On birthright citizenship, Congress can't 'Trump' Constitution
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Donald TrumpDonald John TrumpDems win from coast to coast Falwell after Gillespie loss: 'DC should annex' Northern Virginia Dems see gains in Virginia's House of Delegates MORE's call to deny U.S. citizenship to the children of undocumented migrants misleads the public because it takes the wrong approach. Whatever the merits of his proposal to change the rule of birthright citizenship, it cannot be accomplished through legislation by Congress. Such legislation would be a waste of Congress's valuable time; the U.S. Supreme Court would promptly strike it down as beyond congressional authority. If the rule is to be changed, it must be through the arduous process of amending the federal constitution.

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Indeed, the platform of the Republican Party during the Reagan and George W. Bush presidencies called for a constitutional amendment to change the rule of birthright citizenship. That platform provision disappeared during George W. Bush's first presidential campaign, in favor of efforts to accomplish the same thing through Congress.

A few members of Congress agree with Trump that Congress can change our birthright citizenship rules. Legislation to this end was introduced in Congress beginning in 1993, and has been an annual nonstarter ever since. It has never emerged from committee, nor has it even received a committee hearing in the 21st century. Why?

The prevailing understanding is that Congress has no such authority because the language of the 14th Amendment is clear and so are the Supreme Court opinions interpreting it. Any person — regardless of their parents — acquires citizenship at birth so long as he or she is "subject to the jurisdiction" of the United States. Proponents of congressional authority, however, reason that because the parents are in the country illegally, they are not "subject to the jurisdiction" of the United States. It is a tortured reading of the plain language — something originalists accuse "activist judges" of doing — to conclude it doesn't mean what it says. The parents are most certainly subject to the jurisdiction of the United States when they are inside this country. Public understaanding would reject the alternative: If illegal migrants are not subject to our jurisdiction, we cannot punish them for criminal behavior.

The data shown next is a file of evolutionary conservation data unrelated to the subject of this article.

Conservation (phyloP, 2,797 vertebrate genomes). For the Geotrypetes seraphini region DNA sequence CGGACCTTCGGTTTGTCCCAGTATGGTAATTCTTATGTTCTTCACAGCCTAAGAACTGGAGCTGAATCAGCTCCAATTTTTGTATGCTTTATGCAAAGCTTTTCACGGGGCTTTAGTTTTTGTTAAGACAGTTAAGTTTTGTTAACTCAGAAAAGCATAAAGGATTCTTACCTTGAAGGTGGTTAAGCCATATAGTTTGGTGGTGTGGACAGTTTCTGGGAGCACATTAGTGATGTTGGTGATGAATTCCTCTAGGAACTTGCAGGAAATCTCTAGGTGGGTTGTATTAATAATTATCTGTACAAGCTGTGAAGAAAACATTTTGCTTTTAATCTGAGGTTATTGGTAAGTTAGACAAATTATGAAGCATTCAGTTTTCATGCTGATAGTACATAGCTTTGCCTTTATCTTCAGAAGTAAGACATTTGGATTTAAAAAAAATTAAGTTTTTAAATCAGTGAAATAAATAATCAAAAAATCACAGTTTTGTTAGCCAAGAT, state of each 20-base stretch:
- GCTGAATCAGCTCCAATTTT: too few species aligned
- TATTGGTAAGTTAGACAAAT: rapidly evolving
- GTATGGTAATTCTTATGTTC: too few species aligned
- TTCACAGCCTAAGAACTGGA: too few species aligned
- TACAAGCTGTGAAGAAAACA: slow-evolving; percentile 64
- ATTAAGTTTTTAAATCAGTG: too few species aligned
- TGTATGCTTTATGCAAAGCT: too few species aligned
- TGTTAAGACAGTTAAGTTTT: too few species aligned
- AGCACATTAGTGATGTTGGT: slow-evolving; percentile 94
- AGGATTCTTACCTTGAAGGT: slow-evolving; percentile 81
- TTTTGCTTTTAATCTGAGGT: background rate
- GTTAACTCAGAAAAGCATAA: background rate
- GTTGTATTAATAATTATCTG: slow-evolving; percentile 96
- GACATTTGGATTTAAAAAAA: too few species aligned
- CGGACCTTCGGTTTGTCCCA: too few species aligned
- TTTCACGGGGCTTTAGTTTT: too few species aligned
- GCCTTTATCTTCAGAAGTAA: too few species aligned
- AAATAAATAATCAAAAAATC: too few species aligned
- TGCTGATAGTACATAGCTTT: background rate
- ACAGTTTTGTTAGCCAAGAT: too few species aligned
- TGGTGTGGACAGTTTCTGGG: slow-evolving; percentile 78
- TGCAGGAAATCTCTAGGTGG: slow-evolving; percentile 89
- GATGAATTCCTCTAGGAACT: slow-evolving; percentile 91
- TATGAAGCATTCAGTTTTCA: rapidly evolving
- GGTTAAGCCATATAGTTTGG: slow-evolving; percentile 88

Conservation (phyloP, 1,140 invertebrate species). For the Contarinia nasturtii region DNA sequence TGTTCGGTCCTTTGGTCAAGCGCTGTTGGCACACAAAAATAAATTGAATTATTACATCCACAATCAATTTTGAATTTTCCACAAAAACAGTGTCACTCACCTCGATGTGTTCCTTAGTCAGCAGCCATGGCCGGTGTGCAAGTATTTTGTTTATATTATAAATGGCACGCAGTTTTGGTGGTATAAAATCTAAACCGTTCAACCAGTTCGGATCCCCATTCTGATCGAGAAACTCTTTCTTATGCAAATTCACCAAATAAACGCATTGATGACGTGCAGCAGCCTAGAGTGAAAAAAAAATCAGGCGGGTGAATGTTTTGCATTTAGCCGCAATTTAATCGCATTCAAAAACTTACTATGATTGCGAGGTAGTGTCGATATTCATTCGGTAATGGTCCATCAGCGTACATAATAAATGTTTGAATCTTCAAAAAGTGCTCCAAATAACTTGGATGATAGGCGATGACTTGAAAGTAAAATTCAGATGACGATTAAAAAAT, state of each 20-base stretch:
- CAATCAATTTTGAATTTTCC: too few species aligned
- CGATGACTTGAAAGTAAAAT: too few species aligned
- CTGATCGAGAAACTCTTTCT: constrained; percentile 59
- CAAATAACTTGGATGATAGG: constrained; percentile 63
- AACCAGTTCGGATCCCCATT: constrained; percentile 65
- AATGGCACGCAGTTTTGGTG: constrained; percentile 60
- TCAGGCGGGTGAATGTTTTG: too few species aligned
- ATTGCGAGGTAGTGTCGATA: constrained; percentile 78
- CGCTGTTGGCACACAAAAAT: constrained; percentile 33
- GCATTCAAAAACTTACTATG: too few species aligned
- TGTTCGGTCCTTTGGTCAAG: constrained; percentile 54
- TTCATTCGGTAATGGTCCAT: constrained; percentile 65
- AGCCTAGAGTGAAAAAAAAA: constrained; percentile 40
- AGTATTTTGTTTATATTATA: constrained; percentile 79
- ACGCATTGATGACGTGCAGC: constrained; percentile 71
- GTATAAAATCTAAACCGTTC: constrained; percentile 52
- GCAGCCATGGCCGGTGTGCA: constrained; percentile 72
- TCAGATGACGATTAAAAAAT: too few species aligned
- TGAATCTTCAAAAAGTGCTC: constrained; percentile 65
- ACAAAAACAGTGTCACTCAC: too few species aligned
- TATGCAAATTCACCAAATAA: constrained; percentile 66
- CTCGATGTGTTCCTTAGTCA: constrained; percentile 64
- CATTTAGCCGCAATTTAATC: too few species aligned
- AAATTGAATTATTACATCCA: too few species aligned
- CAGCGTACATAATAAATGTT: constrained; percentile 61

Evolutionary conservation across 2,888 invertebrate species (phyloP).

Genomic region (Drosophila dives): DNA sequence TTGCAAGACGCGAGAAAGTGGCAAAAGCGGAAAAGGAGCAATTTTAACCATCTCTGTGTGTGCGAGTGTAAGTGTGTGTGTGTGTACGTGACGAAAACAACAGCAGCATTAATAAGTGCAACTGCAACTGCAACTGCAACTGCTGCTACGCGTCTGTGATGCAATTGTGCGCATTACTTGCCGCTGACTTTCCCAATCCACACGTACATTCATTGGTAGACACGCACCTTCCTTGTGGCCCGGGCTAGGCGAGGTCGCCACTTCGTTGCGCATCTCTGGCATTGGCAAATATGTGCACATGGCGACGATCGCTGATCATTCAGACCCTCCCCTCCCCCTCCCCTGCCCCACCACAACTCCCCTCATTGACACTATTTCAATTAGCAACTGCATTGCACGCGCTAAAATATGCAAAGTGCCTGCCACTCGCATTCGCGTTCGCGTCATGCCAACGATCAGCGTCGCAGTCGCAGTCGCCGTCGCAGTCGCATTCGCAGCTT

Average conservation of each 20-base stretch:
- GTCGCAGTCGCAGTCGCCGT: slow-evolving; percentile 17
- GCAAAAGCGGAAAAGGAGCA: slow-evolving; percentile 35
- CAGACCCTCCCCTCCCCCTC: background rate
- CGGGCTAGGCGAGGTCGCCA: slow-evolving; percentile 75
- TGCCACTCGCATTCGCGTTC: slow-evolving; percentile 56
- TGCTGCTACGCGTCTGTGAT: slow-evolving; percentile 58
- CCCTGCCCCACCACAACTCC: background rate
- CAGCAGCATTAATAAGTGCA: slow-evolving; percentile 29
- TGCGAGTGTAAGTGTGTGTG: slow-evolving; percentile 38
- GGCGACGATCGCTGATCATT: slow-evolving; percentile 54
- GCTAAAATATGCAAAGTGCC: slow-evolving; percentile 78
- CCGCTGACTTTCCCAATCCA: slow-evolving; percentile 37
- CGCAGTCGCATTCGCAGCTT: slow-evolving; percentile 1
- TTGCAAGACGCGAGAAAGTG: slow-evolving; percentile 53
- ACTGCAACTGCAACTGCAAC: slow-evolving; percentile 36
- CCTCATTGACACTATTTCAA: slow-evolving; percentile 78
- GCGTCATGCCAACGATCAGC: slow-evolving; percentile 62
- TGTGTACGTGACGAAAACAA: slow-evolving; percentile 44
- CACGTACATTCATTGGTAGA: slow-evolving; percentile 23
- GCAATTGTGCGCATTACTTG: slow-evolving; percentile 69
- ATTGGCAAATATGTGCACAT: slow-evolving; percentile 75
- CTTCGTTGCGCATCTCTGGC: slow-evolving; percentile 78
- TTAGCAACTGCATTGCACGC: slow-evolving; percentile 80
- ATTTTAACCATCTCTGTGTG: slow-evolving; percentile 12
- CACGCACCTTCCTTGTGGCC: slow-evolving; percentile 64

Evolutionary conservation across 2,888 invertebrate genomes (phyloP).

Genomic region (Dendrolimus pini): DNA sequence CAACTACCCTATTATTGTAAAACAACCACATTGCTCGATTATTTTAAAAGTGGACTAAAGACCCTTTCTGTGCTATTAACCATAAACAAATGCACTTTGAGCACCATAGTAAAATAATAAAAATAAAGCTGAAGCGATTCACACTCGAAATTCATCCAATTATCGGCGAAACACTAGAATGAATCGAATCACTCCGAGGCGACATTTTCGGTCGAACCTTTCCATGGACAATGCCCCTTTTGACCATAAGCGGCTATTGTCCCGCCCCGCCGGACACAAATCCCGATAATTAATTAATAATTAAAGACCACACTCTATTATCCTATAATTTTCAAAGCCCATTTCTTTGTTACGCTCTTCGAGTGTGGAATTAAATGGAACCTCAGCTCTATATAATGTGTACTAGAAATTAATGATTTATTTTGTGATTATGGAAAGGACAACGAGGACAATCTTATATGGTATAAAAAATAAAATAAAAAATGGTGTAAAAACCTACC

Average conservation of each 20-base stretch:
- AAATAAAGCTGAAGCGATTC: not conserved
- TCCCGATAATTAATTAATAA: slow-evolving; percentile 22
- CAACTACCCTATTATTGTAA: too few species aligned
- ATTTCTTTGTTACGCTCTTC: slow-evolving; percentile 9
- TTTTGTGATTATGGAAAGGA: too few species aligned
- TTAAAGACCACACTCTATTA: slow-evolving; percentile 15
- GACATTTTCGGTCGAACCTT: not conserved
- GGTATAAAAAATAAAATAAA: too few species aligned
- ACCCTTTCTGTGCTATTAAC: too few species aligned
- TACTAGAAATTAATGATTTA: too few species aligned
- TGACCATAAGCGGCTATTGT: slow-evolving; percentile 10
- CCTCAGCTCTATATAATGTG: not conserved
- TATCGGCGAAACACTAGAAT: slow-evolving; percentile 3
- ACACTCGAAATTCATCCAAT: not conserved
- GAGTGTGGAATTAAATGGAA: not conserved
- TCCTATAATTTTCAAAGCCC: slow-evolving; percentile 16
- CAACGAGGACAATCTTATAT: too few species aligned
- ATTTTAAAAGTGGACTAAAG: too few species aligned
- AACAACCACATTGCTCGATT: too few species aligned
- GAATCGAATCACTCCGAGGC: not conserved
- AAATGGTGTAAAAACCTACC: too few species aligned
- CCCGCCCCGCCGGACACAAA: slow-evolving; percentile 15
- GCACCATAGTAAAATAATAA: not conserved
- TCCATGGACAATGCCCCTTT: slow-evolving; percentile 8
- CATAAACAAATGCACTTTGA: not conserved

Even if changing the rule of birthright citizenship were in Congress's power, the results would confound its proponents. As a thought experiment, let's consider what the Birthright Citizenship Act of 2015 (H.R. 140) would accomplish. The official summary states that the proposed act:

Amends the Immigration and Nationality Act to consider a person born in the United States "subject to the jurisdiction" of the United States for citizenship at birth purposes if the person is born in the United States of parents, one of whom is: 

(1) a U.S. citizen or national, 
(2) a lawful permanent resident alien whose residence is in the United States, or 
(3) an alien performing active service in the U.S. Armed Forces.

Unlike Great Britain and Australia, H.R. 140 does not provide a path to legal residency or citizenship for children born to undocumented aliens. A child born of undocumented aliens in Great Britain or Australia, and who continued to reside there, can elect citizenship in that country at the age of majority. This means that potentially large numbers would be born "stateless," unable to be deported and without the basic human rights U.S. citizens take for granted.

Supporters of the Birthright Citizenship Act claim that no child would be born stateless in the United States. In a report, "The Alleged Costs of Ending Universal Birthright Citizenship," the Center for Immigration Studies claimed there will be neither the creation of a caste system nor stateless children, for two reasons: (1) the United States will have deported all existing undocumented aliens and prevented others from entering (or overstaying visas), and (2) the nation of the parents' origin will always take them in as citizens. The first claim is patently ludicrous; the second claim is simply wrong.

Why would America create a potentially large number of persons with no nationality? The short answer is that H.R. 140 does not insure that children born here can, in fact, claim citizenship elsewhere, not to mention the administrative nightmares to sort this out. The impracticalities are too many to detail here, but I have catalogued them in a recently published article. In short, this legislation is a poor idea, even if you support Trump's ideas on the subject.

It is quite clear that proposals to end birthright citizenship for the children of undocumented migrants are racial measures in their purpose and effect. The end result would be to create multigenerational classes of persons within the United States of vastly unequal rights, a caste of residents unable to become citizens. Any permanent underclass of noncitizens constitutes a moral wrong in a democratic nation.

Price is professor of law at Emory University School of Law.